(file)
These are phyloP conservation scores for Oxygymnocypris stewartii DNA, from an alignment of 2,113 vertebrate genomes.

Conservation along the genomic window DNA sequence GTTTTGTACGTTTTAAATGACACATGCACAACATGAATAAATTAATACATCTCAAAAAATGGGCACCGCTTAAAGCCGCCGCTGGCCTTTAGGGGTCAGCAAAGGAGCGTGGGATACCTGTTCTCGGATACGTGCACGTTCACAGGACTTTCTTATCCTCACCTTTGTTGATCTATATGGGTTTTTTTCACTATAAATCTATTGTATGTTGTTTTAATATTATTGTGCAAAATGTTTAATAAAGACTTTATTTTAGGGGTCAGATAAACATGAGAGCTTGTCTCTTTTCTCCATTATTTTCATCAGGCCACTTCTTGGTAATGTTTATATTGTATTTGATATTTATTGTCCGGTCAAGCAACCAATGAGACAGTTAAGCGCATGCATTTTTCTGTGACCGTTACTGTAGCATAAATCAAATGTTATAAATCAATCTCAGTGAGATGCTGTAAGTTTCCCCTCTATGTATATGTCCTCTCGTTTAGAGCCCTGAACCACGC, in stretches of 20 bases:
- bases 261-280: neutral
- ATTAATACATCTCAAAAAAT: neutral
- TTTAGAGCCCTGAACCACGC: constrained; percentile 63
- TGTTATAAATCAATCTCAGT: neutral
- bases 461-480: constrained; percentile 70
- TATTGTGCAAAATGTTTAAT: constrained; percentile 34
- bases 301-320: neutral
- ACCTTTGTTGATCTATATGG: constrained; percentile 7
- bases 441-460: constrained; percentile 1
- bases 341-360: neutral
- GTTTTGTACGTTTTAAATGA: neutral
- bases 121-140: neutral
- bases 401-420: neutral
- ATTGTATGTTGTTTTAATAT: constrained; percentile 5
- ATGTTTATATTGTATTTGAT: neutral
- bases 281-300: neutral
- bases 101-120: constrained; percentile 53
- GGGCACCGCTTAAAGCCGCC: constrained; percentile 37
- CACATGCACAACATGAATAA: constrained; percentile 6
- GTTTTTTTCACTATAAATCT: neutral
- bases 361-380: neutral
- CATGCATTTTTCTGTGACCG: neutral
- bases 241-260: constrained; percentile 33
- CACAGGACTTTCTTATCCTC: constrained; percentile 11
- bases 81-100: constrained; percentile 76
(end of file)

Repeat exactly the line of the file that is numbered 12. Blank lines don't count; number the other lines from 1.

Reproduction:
- bases 341-360: neutral